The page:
Chapter 2 :The GREEKS

Death of Socrates and Plato’s Theory of the Ideal Forms

Plato describes the death of Socrates in the dialogue, the PHAEDO. In that dialogue Plato becomes the first human to set into written form an attempt to prove that human beings have souls which are spiritual and immortal.  Many cultures have such a belief.  It can be found all around the world.  However, the Greeks were the first to attempt to offer a proof for its existence and a proof based upon reasoning. In order to understand the PHAEDO and its arguments one must first be aware of Plato’s Theory of the Forms.  This is needed for Plato makes use of them in attempting to prove that the soul exists and that it survives the death of the body.

In the PHAEDO Plato uses the Theory of the Forms.  Aristotle made it clear that Socrates did not use that theory, it was developed later by Plato.  So what is most likely is that Plato probably began the dialogue right after the death of Socrates.  He must have taken notes.  He was not present at the death; he was ill.  He probably recorded what others told him occurred and then years later returned to the notes and finished the dialogue.  So the PHAEDO is a mix of what Socrates actually said and words Plato placed into the mouth of Socrates to complete the arguments and offer stronger ones consistent with Plato’s views.  It is likely a Dialogue from Plato’s middle period of creativity.(see mini-lecture on Plato’s Dialogues)  The dialogue contains four different arguments to prove the existence of the soul.  Socrates states at the conclusion of the first that it is sufficient.  The other three were probably added later by Plato and utilize references to Plato’s theory of the forms.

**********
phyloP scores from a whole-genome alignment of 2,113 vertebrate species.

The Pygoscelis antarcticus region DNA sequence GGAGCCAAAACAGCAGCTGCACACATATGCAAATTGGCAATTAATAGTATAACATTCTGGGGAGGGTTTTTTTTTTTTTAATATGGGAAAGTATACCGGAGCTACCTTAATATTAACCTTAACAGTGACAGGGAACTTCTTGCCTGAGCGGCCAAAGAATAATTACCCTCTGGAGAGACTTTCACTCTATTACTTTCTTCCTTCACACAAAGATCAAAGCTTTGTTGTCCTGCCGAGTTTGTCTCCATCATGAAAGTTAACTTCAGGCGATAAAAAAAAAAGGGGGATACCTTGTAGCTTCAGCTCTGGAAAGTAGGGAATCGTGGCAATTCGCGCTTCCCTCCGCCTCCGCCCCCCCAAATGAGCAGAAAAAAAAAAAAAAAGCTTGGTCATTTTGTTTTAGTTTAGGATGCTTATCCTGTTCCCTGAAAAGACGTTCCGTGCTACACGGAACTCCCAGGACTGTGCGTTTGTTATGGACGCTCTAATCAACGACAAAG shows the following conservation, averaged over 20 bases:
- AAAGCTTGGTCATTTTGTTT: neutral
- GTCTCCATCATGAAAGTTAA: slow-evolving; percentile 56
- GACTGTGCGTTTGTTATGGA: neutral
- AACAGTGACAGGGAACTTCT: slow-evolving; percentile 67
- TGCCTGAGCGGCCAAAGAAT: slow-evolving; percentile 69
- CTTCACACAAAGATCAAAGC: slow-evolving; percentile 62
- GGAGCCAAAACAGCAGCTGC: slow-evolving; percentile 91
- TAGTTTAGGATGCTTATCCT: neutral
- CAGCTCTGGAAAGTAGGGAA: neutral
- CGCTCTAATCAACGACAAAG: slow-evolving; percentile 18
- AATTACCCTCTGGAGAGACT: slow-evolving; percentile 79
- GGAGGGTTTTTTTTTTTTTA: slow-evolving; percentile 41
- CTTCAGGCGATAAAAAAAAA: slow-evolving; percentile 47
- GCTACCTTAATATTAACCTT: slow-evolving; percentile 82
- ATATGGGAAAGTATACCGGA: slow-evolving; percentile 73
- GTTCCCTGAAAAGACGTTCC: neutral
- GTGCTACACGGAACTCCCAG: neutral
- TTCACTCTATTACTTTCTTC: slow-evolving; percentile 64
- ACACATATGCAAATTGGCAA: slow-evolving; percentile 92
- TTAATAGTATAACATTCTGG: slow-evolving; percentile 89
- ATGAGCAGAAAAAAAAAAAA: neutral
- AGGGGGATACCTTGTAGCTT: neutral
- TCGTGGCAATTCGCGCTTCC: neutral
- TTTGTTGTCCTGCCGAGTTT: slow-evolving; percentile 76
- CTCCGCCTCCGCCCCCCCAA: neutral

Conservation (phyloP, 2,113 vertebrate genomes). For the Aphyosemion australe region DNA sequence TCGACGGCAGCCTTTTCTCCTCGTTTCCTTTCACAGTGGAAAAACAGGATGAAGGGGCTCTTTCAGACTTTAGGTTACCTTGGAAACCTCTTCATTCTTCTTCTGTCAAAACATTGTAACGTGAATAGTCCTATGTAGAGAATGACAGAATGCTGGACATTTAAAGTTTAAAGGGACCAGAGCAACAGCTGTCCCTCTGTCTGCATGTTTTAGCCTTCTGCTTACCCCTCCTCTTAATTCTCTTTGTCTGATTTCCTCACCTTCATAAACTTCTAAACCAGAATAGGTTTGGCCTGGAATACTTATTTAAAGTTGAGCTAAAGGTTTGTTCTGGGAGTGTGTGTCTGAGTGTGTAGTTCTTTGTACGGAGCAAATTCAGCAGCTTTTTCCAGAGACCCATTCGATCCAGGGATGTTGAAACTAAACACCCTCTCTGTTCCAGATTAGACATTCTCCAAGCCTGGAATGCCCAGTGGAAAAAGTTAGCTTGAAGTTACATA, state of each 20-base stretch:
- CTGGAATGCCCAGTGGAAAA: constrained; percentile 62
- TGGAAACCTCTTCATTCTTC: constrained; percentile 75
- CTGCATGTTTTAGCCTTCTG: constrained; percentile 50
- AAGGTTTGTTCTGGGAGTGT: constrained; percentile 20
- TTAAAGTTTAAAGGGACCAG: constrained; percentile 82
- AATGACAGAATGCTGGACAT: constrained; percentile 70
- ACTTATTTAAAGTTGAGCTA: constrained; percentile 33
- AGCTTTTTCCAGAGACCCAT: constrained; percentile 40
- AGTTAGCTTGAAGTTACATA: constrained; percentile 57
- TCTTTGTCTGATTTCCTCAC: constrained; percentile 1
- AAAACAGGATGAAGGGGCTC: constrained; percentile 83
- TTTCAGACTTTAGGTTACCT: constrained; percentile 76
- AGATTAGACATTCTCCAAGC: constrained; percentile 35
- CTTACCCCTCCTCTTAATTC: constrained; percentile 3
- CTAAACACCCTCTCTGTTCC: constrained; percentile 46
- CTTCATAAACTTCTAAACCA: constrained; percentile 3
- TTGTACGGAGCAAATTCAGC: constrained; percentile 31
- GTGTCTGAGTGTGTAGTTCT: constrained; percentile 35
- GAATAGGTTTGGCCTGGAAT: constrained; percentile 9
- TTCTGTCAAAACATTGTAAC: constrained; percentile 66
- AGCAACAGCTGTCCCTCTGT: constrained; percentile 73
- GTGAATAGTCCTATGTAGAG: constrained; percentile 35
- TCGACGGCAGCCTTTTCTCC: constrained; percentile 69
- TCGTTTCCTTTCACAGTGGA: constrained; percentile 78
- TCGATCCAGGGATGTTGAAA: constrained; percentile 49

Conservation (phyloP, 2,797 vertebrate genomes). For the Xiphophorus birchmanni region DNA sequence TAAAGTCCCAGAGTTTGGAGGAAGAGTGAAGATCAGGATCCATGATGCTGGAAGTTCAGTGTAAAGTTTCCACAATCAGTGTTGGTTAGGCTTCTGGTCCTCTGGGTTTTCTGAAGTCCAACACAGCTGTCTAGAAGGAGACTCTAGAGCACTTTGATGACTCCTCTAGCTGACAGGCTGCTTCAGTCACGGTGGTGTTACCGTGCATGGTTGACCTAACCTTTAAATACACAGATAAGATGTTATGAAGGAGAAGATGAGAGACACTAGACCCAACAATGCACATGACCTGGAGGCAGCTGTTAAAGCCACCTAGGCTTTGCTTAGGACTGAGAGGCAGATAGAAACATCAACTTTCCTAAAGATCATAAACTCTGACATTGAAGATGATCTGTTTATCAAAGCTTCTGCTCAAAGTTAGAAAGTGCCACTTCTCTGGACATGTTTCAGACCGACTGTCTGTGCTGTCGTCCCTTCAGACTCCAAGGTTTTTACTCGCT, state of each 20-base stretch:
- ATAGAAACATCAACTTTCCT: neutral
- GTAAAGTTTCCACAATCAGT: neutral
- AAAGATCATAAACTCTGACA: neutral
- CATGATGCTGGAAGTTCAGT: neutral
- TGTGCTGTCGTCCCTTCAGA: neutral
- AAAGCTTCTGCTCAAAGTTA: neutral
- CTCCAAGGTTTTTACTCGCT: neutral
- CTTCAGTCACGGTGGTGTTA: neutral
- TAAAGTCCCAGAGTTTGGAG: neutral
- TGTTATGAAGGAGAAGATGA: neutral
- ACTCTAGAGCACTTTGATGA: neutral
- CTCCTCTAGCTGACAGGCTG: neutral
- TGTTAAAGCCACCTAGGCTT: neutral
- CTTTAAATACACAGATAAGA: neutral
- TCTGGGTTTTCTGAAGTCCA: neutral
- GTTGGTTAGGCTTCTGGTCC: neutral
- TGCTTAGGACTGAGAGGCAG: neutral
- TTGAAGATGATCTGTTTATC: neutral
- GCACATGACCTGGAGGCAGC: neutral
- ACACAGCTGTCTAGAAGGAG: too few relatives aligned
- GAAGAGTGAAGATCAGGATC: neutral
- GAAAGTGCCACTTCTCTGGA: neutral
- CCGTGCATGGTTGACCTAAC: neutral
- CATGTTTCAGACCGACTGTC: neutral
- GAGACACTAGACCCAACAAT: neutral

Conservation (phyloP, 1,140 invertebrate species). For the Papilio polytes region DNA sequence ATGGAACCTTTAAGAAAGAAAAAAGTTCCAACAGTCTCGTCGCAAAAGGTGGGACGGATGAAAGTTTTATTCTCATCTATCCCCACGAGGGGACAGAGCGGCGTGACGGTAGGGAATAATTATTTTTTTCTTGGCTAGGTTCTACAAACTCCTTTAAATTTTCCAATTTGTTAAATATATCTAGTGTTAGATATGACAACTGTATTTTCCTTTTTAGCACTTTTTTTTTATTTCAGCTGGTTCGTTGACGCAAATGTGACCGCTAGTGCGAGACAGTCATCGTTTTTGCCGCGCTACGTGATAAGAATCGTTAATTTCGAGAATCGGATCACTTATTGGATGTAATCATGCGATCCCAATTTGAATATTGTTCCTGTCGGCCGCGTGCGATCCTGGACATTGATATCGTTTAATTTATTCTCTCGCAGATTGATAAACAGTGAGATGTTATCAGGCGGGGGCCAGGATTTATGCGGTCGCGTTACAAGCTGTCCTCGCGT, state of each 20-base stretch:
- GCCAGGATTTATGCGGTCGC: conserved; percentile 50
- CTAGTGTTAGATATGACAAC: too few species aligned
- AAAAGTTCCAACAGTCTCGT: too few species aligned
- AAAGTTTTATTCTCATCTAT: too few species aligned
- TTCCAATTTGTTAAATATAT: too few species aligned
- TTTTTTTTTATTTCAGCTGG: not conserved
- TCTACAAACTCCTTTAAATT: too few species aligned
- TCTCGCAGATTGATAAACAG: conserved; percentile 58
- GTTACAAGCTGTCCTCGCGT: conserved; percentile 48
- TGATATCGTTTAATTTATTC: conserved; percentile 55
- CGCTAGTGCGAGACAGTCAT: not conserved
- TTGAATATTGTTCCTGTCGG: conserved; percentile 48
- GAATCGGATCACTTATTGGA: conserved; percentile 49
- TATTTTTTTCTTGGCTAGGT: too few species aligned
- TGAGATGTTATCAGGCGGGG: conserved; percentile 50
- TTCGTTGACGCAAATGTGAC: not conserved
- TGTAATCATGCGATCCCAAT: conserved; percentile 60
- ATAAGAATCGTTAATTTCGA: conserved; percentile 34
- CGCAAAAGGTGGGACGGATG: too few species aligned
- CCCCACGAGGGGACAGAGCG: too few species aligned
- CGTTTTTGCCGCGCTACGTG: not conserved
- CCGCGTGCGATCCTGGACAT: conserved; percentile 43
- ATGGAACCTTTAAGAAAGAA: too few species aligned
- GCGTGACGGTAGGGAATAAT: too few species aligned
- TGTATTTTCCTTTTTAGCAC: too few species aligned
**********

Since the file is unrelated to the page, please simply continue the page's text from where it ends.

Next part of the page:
For many years I presented this theory in class utilizing a series of questions and practical demonstrations.  In this medium we shall attempt to get as close as possible to that. 

We start off with a simple question:


What is this  a picture of  ?  >>>>>>>>.photo of a chair 

You probably answered that it is a chair.  And you are correct!

 Now answer this question: 

What is a chair? 

Proceed to the next section.

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Introduction to Philosophy by Philip A. Pecorino is licensed under a Creative Commons Attribution-NonCommercial-NoDerivs 3.0 Unported License.

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